Director: Jean-Luc Godard
Cast: Isabelle Huppert, Jacques Dutronc, Nathalie Baye
France, 87’, 1980, color
French with Turkish subtitles
Godard's return to celluloid after a decade of experiment in video is in one sense forced: the sources of finance for his projects were drying up, and he himself admits that the film was made as a passport back into the business. But in another, this is his most personal work in years, less important for its return to narrative (the story of two women and a man joined in almost arbitrary ways) than for its chilled sense of autobiography - Dutronc plays an egotistical, washed-out video film-maker called 'Godard'. In that light, the resurrection of earlier themes (especially prostitution) is no return at all, but a confessional fantasy about a generation of men now in middle age, alienated from their sexuality, dissatisfied with their 'commerce', and unwilling to cope with a new sexual/political order. It would be hard to imagine a more courageous project; harder still to find one executed with the kind of stylistic wit and haunting elegance that have made Godard leader of the pack for over twenty years.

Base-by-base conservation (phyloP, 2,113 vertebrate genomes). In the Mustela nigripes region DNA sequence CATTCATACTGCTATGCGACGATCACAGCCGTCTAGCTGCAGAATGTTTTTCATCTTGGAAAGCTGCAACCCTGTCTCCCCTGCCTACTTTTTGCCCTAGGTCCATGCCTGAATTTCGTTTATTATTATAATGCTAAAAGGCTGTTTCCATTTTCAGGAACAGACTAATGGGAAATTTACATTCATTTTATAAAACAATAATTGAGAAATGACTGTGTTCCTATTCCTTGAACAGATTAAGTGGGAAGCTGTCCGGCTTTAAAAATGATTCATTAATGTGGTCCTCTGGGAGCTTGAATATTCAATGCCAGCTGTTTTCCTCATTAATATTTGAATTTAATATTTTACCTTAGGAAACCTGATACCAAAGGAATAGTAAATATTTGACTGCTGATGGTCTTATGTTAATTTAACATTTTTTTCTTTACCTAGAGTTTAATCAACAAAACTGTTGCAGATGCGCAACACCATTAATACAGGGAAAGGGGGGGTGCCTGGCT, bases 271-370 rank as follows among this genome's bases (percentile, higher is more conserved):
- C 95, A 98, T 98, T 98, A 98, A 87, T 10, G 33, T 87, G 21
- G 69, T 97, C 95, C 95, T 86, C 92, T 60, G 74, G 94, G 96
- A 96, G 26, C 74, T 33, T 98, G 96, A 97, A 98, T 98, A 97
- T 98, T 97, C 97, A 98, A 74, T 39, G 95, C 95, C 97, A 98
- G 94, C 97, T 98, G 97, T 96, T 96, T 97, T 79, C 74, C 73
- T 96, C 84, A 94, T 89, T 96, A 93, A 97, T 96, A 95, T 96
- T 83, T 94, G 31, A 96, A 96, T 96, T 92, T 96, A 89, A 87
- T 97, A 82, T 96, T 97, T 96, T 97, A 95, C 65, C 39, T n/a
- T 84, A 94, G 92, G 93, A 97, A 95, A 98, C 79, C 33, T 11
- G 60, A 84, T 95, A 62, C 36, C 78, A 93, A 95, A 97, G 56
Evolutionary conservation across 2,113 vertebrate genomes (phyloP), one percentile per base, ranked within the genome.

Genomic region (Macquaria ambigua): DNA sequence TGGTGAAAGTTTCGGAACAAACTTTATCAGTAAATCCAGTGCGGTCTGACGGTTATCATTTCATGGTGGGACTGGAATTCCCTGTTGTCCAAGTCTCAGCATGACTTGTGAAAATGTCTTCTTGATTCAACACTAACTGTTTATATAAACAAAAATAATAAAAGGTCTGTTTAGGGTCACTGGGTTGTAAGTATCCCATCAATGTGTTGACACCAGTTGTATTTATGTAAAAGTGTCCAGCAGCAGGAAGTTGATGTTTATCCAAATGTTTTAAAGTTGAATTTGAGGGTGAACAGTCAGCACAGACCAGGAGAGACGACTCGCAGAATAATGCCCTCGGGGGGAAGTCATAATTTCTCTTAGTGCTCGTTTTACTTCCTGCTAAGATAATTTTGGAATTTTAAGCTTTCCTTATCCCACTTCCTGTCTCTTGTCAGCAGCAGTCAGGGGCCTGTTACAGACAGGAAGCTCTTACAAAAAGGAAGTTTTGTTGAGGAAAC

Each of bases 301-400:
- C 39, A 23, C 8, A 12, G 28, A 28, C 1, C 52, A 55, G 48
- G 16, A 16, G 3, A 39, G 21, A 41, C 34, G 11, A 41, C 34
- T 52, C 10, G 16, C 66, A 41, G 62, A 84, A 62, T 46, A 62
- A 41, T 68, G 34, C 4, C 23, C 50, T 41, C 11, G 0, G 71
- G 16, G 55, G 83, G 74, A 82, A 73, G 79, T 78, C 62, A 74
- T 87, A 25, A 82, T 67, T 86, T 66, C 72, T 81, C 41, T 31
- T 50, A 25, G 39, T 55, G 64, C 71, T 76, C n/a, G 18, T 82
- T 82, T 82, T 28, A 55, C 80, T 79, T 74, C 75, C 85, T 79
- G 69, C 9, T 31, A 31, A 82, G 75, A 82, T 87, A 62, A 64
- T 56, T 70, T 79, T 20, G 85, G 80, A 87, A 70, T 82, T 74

The exhibition Look at Me! Portraits and Other Fictions from the ”la Caixa” Contemporary Art Collection examines portraiture, one of the oldest artistic genres, through a significant number of works of our times. Through the exhibition we will be sharing about the artists and sections in Look At Me!. This time we are sharing about Janine Antoni , exhibited under the section “The Conventions of Identitiy”!
1638, the year Louis XIV was born –his second name, Dieudonné, alluding to his God-given status– saw the diffusion of a cult of maternity encouraged by the very devout Anne of Austria, in thanks for the miracle by which she had given birth to an heir to the French throne. Simon François de Tours (1606-1671) painted the Queen in the guise of the Virgin Mary, and the young Louis XIV as the infant Jesus, in the allegorical portrait now in the Bishop’s Palace at Sens.
He had imagined the court room as a big place. It wasn’t. It was about the size of his living room, with an elevation at one end, with a dais on it. The judges and the attorneys sat there. Below it was an old wooden rail, worn out in some places. That was his place. There was another seat for his lawyer. At the back, about 20 or 30 chairs were stowed out for the non-existent crowd.
Tuesday - Saturday 10.00 - 19.00
Sunday 12.00 - 18.00
The museum is closed on Mondays.
On Wednesdays, the students can
visit the museum free of admission.
Full ticket: 25 TL
Discounted: 10 TL
Groups: 20 TL (10 people or more)
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